George Lessmeister is CEO and founder of LGC Hospitality, a national staffing firm headquartered in Indianapolis. Views are the author's own.
Ten million. That's the number of workers United States businesses need to fill job openings. Yet, only 8.4 million people are seeking work, according to the most recent data. Everyone thought pandemic benefits ending would send workers back to the market. Then we thought a pay increase would be the panacea. Yes, there was a small bump. But now what? As we roll into 2022, here are the staffing trends we're watching that could influence these figures.
There are several hypotheses among economic pundits about where all the workers have gone. Many have become remote workers once they figured out how to work from home. In fact, a new World Economic Forum report says 84% of employers plan to expand remote working.
For a staffing company like ours, what's more interesting in the report is that 43% of responding leaders say they're set to reduce the workforce due to technology integration and then another 41% say they'll use contract workers for task-specialized work through 2025.
This coupled with the fact it's a job seekers' market means human resources teams need to be forward-thinking and creative to sell a desirable workplace environment and culture, especially for gig staffing jobs where workers need to be on-site. Here are the trends our team predicts for the New Year.
Hiring immigrant employees
In a normal year, the U.S. welcomes roughly 1 million immigrants, and roughly three-quarters of them end up participating in the labor force. In 2020, with borders closed due to the pandemic, the number dropped to about 263,000. Industries with labor shortages currently include hospitality and warehousing. Traditionally, 21% of immigrants accept jobs in both of those sectors. With the U.S. reopening borders post-pandemic, we'll be welcoming these job seekers while watching and waiting to see the impact to these sectors.
Focusing on employee experience
Smart business leaders will focus on the employee and their experience in the workplace. How many years have businesses done employee opinion polls with results telling what employees want, yet the feedback is disregarded? Smart C-suite executives will listen and respond quickly to employee ideas, feedback and requests in the New Year.
Workers have a lot of choices. Often their asks are small. No email after 5 p.m., for example. It's these small things that make a difference in retaining talent.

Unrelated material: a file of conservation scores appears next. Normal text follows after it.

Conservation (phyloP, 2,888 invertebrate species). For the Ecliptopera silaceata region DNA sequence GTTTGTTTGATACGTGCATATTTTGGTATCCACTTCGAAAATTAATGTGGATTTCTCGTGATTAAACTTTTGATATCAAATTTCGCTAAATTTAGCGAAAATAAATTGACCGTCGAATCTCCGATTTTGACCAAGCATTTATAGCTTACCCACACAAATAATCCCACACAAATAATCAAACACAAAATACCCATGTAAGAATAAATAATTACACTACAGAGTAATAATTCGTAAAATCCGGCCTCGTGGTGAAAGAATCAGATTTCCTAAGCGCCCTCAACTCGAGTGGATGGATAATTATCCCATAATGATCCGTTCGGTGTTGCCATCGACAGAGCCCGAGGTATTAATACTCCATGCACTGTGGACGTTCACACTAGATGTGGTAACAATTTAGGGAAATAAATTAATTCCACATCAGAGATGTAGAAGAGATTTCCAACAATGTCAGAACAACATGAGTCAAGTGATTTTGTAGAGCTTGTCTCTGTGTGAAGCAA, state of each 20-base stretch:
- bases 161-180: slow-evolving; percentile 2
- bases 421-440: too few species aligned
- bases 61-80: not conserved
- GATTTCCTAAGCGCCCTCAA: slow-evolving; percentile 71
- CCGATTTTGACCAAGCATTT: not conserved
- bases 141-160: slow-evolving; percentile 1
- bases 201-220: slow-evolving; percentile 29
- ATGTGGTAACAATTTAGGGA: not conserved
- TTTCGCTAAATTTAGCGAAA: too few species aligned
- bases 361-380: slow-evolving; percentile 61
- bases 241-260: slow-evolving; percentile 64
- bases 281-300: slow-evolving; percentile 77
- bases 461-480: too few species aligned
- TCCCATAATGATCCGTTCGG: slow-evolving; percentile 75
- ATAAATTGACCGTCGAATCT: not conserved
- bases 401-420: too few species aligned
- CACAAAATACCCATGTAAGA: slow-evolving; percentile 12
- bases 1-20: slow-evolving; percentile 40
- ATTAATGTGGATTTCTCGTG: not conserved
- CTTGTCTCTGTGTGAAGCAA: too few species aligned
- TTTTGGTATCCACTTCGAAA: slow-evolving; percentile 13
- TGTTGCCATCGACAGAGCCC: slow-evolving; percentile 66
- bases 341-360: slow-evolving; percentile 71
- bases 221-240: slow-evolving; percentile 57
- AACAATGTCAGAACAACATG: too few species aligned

Valuing upskilling workers
The top reason people leave a job is their manager. In fact, two-thirds say their manager is not properly trained, according to a study of 2,000 employees from Predictive Index. There is an upside. According to the World Economic Forum report, a large majority of employers recognize the value of human capital investment.
- There's a newfound emphasis on personal development courses, with a growth of 88%.
- Employers expect to offer reskilling and upskilling to just over 70% of employees in the next three years.
- And an average of 66% of employers surveyed expect to get a return on investment in upskilling and reskilling within one year.
New focus on internal talent
A recent Gartner survey of 550 human resources leaders says one of their focus areas in the New Year is current and future leadership bench strength (45%). It might sound strange for the head of a staffing company to point out that human resources teams should focus on internal talent. It's not. We have over 40 offices across the country staffed with creative and talented team members. Keeping them engaged and investing in their talent is a priority. In addition, we have thousands of gig workers across the country who we want to keep in our talent pool for client jobs. Focusing on the talent we have available is critical to operations.
Finding soft skills
It's often been said, "Hire for culture." That's never been truer. According to a recent LinkedIn Global Talent Trends survey, 92% of hiring and talent professionals stated that it's "increasingly important" to hire candidates with well-developed soft skills, especially in today's changing workplace. In the same survey, 89% said that bad hires "typically have poor soft skills." Solid soft skills can increase both retention and productivity, both critical to business operations in a marketplace where it's tough to find new employees.
Smaller venues and outdoor space
This trend is specific to the hospitality industry. Smaller venues are in vogue. With more families staying home and ordering for takeout, large restaurants are a thing of the past. Newly built venues come with takeout windows and outdoor spaces. That smaller venue comes with the need for less staff, and we're finding that makes our gig workers happier. Being around fewer people feels safer.
This is a trend that started over the last year, and it's here to stay as it becomes clearer what can and cannot be offered. The traditional business leader with an office is trying to figure out how to define flexible work — hybrid, work-from-home, four-day workweeks. Businesses with customer-facing jobs, including retail and hospitality, have figured out how to make it work for their teams since traditional schedules demanded weekends and nights.